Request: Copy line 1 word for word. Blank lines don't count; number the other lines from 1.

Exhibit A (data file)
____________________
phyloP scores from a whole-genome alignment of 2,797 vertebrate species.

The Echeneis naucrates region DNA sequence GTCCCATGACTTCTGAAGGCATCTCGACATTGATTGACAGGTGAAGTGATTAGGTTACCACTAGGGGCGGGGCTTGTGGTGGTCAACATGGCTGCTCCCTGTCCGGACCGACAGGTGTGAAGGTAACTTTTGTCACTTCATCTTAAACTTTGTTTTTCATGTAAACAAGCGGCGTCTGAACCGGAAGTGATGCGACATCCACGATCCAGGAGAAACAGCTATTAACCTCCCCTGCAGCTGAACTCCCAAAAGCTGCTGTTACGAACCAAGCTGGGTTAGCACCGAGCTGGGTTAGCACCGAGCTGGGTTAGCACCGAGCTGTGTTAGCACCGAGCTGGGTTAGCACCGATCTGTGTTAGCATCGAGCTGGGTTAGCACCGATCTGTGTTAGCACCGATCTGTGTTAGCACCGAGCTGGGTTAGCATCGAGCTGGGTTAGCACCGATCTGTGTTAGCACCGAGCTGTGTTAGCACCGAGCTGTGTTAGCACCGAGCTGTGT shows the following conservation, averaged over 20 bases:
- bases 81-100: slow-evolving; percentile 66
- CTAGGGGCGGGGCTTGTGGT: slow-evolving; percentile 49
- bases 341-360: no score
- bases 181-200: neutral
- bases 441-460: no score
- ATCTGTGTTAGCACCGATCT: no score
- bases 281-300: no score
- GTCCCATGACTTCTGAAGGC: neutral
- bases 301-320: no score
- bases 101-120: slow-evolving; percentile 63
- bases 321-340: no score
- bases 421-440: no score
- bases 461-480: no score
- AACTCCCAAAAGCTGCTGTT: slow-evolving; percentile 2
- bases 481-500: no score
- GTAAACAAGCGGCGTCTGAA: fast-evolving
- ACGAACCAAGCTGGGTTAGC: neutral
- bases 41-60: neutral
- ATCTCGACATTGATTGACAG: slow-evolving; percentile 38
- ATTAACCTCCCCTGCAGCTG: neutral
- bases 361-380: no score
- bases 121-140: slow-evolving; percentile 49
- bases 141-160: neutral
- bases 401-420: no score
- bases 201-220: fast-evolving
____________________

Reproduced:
phyloP scores from a whole-genome alignment of 2,797 vertebrate species.